In September, Jim McIntosh left the HNP Communications Office in New York City for a two-year assignment in Bolivia. He recently visited Clement Comesky and filed this report.
Clement Comesky is currently living in the small town of Tarata, approximately 35 kilometers southeast of Cochabamba, Bolivia.
The friary at Tarata was originally built as a Franciscan Apostolic College in the late 1700s. For more than 100 years, until 1930, the college formed and sent missionaries to work among the Guarayos, a group of indigenous people living in southeastern Bolivia. There are now only two friars living in this enormous friary.
Tarata is famous in Bolivia because it has produced three presidents, including the infamous president General Mariano Melgarejo, who held office from 1866 to 1871. It was General Melgarejo who once drunkly set out with his army on an overland march to help France at the outset of the Franco-Prussian war.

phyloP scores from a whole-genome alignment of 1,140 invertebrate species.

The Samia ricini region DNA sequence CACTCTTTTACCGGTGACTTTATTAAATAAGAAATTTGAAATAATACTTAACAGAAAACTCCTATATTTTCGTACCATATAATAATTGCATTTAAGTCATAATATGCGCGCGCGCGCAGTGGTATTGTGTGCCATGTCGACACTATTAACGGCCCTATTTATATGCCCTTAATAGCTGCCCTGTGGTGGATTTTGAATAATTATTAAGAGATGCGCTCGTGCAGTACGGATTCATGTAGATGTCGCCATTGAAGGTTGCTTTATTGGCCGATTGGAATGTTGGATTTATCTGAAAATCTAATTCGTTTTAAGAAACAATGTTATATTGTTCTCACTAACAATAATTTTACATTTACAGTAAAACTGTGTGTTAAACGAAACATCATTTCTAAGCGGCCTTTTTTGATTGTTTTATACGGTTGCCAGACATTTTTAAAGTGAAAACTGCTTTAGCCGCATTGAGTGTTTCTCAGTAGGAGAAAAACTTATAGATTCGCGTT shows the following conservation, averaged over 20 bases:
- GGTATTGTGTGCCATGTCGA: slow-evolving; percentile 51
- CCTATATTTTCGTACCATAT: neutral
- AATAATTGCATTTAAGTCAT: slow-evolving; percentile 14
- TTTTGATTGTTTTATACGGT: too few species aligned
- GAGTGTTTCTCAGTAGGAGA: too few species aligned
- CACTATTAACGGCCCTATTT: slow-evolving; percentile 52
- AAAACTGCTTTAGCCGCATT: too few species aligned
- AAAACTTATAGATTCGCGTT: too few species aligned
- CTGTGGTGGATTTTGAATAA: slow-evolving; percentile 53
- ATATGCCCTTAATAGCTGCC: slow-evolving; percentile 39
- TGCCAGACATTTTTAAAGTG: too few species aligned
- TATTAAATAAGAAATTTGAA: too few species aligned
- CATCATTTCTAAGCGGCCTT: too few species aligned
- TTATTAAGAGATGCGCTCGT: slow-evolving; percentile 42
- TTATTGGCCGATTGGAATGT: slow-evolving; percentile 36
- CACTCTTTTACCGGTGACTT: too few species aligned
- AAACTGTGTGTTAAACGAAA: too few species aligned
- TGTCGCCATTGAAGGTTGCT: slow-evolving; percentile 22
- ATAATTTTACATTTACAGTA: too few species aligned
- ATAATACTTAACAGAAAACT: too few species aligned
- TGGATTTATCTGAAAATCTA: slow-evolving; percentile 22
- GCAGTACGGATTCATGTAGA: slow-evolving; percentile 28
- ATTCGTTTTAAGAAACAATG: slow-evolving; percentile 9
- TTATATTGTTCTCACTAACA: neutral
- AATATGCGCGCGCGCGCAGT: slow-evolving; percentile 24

Tarata is also famous because the remains of St. Severin are said to have been brought here from Rome in the 1800s. The saint is considered to be the patron saint of rain, and so he has a large devoted following in the people of the area who depend on rain for their survival. Daily, people arrive from Cochabamba and the surrounding area carrying flowers to place around the saint’s tomb.
Clem noted that he used to live with Severin Brady in St. Petersburg, Fla., and now he has the opportunity to work in the church where Sev’s patron is buried.
Most of the residents of Tarata speak Quechua, one of the indigenous languages of Bolivia, and so Clem has had to resume his study of that language. In a recent sermon, Clem mixed Quechua words with the Spanish language.